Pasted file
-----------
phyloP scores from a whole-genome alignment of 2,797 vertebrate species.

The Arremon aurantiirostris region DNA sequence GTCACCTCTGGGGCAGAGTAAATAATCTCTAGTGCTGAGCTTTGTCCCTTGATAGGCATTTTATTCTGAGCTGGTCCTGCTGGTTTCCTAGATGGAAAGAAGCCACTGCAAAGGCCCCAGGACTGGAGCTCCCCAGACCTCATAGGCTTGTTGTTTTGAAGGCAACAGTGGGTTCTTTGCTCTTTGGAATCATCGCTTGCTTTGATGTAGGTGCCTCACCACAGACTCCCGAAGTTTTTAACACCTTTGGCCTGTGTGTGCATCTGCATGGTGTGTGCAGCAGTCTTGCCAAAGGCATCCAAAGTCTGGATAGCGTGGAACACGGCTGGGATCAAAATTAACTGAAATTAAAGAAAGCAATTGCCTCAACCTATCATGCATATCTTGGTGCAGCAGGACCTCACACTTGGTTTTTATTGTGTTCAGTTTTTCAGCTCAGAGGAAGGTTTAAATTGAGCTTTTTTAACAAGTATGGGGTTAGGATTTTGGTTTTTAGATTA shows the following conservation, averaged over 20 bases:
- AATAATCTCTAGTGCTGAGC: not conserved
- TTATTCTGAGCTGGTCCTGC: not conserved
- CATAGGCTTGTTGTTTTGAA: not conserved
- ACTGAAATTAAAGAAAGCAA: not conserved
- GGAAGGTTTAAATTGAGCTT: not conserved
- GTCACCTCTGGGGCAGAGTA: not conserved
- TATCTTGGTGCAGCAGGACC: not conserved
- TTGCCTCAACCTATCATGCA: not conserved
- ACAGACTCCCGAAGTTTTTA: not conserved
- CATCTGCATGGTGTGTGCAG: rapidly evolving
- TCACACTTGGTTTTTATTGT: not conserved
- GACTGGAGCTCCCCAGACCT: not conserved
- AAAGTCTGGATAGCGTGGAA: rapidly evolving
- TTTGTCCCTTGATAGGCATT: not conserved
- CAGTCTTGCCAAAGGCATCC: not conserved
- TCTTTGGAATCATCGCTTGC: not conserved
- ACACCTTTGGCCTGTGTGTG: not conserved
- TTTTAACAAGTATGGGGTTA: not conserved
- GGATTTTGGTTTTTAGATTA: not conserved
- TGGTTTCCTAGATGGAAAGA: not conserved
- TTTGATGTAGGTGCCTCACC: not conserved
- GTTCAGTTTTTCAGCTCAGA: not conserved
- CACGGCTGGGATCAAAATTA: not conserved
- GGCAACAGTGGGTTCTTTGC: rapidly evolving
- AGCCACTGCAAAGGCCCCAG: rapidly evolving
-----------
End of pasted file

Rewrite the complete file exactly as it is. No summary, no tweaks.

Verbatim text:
phyloP scores from a whole-genome alignment of 2,797 vertebrate species.

The Arremon aurantiirostris region DNA sequence GTCACCTCTGGGGCAGAGTAAATAATCTCTAGTGCTGAGCTTTGTCCCTTGATAGGCATTTTATTCTGAGCTGGTCCTGCTGGTTTCCTAGATGGAAAGAAGCCACTGCAAAGGCCCCAGGACTGGAGCTCCCCAGACCTCATAGGCTTGTTGTTTTGAAGGCAACAGTGGGTTCTTTGCTCTTTGGAATCATCGCTTGCTTTGATGTAGGTGCCTCACCACAGACTCCCGAAGTTTTTAACACCTTTGGCCTGTGTGTGCATCTGCATGGTGTGTGCAGCAGTCTTGCCAAAGGCATCCAAAGTCTGGATAGCGTGGAACACGGCTGGGATCAAAATTAACTGAAATTAAAGAAAGCAATTGCCTCAACCTATCATGCATATCTTGGTGCAGCAGGACCTCACACTTGGTTTTTATTGTGTTCAGTTTTTCAGCTCAGAGGAAGGTTTAAATTGAGCTTTTTTAACAAGTATGGGGTTAGGATTTTGGTTTTTAGATTA shows the following conservation, averaged over 20 bases:
- AATAATCTCTAGTGCTGAGC: not conserved
- TTATTCTGAGCTGGTCCTGC: not conserved
- CATAGGCTTGTTGTTTTGAA: not conserved
- ACTGAAATTAAAGAAAGCAA: not conserved
- GGAAGGTTTAAATTGAGCTT: not conserved
- GTCACCTCTGGGGCAGAGTA: not conserved
- TATCTTGGTGCAGCAGGACC: not conserved
- TTGCCTCAACCTATCATGCA: not conserved
- ACAGACTCCCGAAGTTTTTA: not conserved
- CATCTGCATGGTGTGTGCAG: rapidly evolving
- TCACACTTGGTTTTTATTGT: not conserved
- GACTGGAGCTCCCCAGACCT: not conserved
- AAAGTCTGGATAGCGTGGAA: rapidly evolving
- TTTGTCCCTTGATAGGCATT: not conserved
- CAGTCTTGCCAAAGGCATCC: not conserved
- TCTTTGGAATCATCGCTTGC: not conserved
- ACACCTTTGGCCTGTGTGTG: not conserved
- TTTTAACAAGTATGGGGTTA: not conserved
- GGATTTTGGTTTTTAGATTA: not conserved
- TGGTTTCCTAGATGGAAAGA: not conserved
- TTTGATGTAGGTGCCTCACC: not conserved
- GTTCAGTTTTTCAGCTCAGA: not conserved
- CACGGCTGGGATCAAAATTA: not conserved
- GGCAACAGTGGGTTCTTTGC: rapidly evolving
- AGCCACTGCAAAGGCCCCAG: rapidly evolving